âThis is one of the reasons, besides the fact that I love his offspring, that we fly the US Navy flag. It seemed crazy to me to let a horse of this caliber escape New Zealand and I was going to use it anyway.
âWe certainly haven’t ruled out standing stallions in the future, so we’re going to keep an open mind about this. It was just that over the last few years it was probably difficult to encourage Dick to invest more in stallion terms with the drop in foal production and the struggling prize money, but there is a light at the end of the tunnel now.
The stud has been keen to maintain a brood mare count of just over 50 mares in recent years after peaking at 120 at one point.
âThe most important thing now is to have staff. We can’t get the staff and the government won’t let us bring them in overseas, which is a huge factor, âWilliams said.
The experienced stud manager is positive as the breeding season approaches and was delighted to see the offspring of venerable stallion Darci Brahma enjoying another strong season, including coming close to securing Group 1 New Zealand 1000 (1600m) and 2000 Guineas (1600m) doubled with Kahma Lass and Bourbonaire (second behind Aegon).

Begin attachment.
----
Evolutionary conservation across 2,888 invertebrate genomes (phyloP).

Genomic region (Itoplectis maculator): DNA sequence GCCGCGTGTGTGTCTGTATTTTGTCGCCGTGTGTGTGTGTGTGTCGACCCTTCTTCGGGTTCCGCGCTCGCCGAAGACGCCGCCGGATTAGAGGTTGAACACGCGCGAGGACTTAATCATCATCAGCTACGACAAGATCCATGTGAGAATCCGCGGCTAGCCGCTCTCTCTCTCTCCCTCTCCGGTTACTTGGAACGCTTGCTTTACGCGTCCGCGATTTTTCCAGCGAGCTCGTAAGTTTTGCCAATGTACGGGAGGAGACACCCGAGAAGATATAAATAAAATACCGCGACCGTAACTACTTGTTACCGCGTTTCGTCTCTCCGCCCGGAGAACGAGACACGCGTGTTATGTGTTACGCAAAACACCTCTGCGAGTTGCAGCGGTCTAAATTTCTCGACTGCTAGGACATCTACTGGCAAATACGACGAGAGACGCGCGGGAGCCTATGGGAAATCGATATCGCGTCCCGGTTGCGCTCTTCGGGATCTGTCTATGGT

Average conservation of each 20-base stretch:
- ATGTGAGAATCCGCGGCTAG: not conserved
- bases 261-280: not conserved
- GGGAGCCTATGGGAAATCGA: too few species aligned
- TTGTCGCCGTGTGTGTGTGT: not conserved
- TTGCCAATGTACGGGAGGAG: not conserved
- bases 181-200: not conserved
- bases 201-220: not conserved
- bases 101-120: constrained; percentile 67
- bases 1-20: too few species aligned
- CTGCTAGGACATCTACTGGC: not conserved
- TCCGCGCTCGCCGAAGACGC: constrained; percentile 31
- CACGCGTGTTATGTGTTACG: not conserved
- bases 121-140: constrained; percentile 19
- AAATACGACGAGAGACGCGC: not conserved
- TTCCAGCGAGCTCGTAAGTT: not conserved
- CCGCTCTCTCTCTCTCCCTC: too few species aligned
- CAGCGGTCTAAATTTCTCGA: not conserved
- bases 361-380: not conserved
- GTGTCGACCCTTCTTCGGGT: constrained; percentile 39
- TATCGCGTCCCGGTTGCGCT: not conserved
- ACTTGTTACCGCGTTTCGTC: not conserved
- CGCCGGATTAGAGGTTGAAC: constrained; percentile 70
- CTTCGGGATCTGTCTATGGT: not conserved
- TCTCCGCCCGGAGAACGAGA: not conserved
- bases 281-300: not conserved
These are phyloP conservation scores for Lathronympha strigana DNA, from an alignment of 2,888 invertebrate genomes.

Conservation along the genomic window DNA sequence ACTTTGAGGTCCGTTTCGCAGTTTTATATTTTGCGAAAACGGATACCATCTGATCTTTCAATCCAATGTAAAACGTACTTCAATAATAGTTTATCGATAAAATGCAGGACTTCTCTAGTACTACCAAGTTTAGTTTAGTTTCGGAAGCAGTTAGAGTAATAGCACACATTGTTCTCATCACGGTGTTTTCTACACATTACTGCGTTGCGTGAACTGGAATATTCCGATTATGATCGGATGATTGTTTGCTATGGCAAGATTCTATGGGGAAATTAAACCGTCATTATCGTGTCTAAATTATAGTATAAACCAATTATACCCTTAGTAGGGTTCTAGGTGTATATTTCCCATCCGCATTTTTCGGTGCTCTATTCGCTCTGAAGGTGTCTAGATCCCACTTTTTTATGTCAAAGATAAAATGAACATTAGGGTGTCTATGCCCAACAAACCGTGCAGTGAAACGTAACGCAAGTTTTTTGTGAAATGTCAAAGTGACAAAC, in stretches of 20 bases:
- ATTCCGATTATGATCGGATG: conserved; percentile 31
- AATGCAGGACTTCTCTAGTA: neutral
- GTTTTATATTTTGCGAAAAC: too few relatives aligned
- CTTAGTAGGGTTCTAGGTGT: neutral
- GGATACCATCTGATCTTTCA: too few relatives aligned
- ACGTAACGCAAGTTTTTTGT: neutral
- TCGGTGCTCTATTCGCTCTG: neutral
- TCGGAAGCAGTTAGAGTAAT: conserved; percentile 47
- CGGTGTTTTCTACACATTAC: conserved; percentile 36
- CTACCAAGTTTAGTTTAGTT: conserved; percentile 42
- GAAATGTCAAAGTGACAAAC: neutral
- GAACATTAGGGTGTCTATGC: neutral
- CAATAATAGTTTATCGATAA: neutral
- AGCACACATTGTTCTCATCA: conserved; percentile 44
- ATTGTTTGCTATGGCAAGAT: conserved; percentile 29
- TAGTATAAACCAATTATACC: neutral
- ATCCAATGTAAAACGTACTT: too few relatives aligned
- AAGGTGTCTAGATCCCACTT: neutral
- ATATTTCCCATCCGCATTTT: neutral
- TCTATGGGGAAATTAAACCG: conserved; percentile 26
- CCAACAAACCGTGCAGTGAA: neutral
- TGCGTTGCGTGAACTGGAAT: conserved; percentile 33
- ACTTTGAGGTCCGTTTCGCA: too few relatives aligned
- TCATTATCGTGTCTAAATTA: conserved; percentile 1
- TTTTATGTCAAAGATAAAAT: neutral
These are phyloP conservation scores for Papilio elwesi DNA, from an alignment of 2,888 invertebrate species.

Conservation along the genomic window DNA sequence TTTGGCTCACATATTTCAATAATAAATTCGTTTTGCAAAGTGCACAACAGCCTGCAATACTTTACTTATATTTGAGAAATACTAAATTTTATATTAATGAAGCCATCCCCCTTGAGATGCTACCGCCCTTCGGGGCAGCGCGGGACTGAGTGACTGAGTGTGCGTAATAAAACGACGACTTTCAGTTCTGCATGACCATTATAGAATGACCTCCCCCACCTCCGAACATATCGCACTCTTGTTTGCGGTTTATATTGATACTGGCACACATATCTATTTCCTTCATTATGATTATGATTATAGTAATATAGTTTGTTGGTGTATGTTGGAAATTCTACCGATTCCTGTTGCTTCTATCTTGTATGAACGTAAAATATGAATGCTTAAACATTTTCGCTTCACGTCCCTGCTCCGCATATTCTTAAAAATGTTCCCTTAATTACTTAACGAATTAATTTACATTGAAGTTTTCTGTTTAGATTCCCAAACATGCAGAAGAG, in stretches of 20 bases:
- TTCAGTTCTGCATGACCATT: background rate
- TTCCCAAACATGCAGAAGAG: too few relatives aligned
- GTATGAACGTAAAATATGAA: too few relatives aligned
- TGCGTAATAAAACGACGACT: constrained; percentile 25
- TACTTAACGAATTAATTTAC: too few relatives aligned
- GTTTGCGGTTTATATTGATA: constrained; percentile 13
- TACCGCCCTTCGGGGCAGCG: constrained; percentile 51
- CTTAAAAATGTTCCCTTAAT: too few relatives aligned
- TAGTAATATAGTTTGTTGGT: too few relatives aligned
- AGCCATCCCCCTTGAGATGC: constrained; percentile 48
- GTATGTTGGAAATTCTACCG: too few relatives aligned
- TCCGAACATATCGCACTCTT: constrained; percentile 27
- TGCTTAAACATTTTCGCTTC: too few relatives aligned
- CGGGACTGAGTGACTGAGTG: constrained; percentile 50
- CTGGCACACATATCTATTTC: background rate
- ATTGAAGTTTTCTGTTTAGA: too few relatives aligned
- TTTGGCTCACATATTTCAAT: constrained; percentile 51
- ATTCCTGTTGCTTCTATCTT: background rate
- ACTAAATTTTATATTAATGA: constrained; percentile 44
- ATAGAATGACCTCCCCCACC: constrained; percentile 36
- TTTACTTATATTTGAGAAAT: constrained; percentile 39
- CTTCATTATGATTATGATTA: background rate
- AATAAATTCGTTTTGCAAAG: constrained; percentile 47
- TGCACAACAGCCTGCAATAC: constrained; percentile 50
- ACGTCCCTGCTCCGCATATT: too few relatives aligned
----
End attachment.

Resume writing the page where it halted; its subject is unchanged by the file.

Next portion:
He also sired Hong Kong Derby winner (2000m) at Sky Darci and Hong Kong Sprint Cup Group 2 winner (1200m) Amazing Star, in addition to Australian Group winners Sierra Sue and Trumbull.
âI am sure there will be good interest in Hong Kong for his foals on the Ready To Run sale and there is a huge demand in Australia for promising horses,â said Williams.
âThe numbers we got for our stallions are pretty much the same. Darci has served around 100 each year.
âUS Navy Flag is getting good reservations for a third season stallion and that’s thanks to his weaned foals (now yearlings). There is a lot of repeat business, but there are new guys coming to him so it’s quite interesting, he has a good reputation on him.
âThey will make great yearlings. He has a world class pedigree, he was a world class racehorse and it would have been just crazy if he had left New Zealand at this point in his career.